Authorities in Nigeria revealed their recent bust of a “baby factory” located in the southern city of Aba, where the owner of a clinic known as The Cross Foundation was harboring pregnant girls with plans to sell their newborns into the country’s human trafficking and sex trade markets.
According to Agence France-Presse, some of the girls (who ranged in age from 15 to 17-years-old) told police that the clinic’s owner Dr. Hyacinth Orikara forced them to sell their infants to him for less than $200 depending on the sex of the baby. The women were taken to the regional headquarters of an anti-trafficking organization.
“We rescued 32 pregnant girls and arrested the proprietor who is undergoing interrogation over allegations that he normally sells the babies to people who may use them for rituals or other purposes,” police commissioner Bala Hassan said.
Rituals??? These motherfu*kers are truly DERANGED!!!
As wild as this may sound to us, baby factories/baby farms are reportedly common in western Africa, and according to UN numbers, human trafficking is the third most common crime in Nigeria after fraud and drug trafficking. In cases such as this, baby farms sell the newborns to the highest bidder and the children are used for work in factories and mines or as sex slaves.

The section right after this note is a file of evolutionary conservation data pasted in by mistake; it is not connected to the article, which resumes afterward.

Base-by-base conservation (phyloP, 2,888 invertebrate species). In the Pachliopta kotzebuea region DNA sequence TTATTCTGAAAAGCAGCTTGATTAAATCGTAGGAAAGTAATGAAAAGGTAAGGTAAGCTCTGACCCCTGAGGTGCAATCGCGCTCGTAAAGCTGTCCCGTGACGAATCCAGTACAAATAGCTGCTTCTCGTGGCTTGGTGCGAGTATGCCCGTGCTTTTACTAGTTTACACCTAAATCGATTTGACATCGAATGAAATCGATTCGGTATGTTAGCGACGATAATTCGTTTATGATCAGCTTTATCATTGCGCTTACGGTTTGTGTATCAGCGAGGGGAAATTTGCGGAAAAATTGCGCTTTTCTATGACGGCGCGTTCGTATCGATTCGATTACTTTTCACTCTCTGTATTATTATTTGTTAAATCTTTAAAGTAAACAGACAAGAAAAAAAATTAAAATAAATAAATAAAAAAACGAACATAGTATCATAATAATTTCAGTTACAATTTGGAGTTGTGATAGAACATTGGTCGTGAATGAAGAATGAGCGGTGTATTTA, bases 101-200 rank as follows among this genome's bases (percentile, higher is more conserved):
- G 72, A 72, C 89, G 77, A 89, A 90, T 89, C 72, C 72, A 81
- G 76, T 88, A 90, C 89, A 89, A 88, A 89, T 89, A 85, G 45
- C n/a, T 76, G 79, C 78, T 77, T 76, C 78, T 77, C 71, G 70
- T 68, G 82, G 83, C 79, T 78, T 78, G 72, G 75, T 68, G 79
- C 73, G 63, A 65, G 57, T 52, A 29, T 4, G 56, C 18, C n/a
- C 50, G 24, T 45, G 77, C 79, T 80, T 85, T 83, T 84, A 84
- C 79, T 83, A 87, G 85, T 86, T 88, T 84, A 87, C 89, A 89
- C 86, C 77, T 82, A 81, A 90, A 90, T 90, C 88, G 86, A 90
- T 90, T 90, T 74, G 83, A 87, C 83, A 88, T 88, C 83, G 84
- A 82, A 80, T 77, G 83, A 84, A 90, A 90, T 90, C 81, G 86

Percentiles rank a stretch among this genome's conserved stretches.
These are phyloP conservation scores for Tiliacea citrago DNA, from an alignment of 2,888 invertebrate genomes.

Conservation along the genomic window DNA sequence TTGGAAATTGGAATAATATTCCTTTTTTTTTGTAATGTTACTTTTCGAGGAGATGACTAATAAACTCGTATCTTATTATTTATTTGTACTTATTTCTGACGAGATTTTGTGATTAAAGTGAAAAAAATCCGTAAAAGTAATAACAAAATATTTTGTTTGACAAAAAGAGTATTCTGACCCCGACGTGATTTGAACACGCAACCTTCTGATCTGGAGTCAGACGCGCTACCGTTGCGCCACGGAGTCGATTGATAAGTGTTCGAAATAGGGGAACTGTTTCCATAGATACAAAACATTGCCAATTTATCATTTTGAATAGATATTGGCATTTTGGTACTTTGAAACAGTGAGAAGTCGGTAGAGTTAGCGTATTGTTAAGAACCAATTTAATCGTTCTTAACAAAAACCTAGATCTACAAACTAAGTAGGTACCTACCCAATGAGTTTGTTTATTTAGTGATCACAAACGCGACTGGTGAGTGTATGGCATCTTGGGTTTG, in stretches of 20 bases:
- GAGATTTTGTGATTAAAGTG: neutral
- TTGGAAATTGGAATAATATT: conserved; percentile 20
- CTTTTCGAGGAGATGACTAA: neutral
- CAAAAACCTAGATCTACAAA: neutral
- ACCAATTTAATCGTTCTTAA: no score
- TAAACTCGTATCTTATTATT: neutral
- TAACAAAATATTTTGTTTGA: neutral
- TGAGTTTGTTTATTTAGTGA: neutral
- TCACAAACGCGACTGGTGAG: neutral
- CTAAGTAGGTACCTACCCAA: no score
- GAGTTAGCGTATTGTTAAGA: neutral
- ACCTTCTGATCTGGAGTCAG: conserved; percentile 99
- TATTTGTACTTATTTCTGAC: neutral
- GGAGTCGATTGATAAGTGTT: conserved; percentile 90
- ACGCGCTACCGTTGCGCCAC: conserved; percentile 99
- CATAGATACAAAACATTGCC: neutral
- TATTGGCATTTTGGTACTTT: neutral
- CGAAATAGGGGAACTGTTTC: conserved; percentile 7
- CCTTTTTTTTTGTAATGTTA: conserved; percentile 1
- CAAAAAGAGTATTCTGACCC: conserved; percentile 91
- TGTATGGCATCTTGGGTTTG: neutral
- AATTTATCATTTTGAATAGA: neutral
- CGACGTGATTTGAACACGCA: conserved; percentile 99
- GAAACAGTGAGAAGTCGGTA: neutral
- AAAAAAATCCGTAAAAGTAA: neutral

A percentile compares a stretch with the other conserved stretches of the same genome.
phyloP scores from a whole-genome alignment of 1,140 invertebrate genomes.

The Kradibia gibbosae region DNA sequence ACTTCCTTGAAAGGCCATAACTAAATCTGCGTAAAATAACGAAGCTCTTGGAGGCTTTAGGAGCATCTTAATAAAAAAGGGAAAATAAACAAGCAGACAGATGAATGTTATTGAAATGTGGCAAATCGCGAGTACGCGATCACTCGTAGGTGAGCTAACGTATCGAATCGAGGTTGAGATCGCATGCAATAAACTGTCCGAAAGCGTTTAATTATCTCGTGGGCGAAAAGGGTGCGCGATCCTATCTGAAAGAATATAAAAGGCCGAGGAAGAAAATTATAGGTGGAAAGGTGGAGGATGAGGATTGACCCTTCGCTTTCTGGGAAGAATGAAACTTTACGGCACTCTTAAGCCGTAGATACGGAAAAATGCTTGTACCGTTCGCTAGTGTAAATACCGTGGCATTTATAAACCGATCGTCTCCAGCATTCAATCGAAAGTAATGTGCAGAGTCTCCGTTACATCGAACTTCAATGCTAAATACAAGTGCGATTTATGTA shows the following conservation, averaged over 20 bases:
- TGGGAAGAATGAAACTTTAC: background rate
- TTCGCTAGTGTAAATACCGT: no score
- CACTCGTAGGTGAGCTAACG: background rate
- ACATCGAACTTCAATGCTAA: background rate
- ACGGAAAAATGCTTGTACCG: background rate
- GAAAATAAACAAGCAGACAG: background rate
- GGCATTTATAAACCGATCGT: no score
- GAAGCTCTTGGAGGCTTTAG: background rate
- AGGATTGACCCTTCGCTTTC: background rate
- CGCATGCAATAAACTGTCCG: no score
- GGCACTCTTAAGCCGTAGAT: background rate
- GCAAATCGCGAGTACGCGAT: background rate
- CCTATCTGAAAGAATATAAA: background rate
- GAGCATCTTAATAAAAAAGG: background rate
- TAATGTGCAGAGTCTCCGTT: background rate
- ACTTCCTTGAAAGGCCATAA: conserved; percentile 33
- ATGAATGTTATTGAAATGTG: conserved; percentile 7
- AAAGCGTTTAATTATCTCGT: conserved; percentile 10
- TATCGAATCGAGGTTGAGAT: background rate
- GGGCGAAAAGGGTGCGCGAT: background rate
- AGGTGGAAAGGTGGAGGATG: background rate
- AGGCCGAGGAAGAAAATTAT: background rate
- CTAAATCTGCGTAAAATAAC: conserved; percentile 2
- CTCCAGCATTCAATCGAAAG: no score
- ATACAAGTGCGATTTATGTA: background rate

Dr. Orikara has denied the charges, telling Nigeria’s Daily Champion newspaper that the clinic simply cared for teenagers with unwanted pregnancies. Police say he could face up to 14 years in prison for selling babies.
Dozens of pregnant teenagers could face charges after being accused of planning to sell their babies to a child trafficking operation, officials said Thursday. Thirty-two girls between 15 and 18 years old were arrested Saturday during the raid of a clinic in Abia State, the state police chief said. The director of the clinic was also arrested, accused of buying babies from the young mothers for $160 to $190 and selling them to childless couples for up to $6,400. He denied the charge, saying he was a volunteer doctor who placed unwanted babies in orphanages.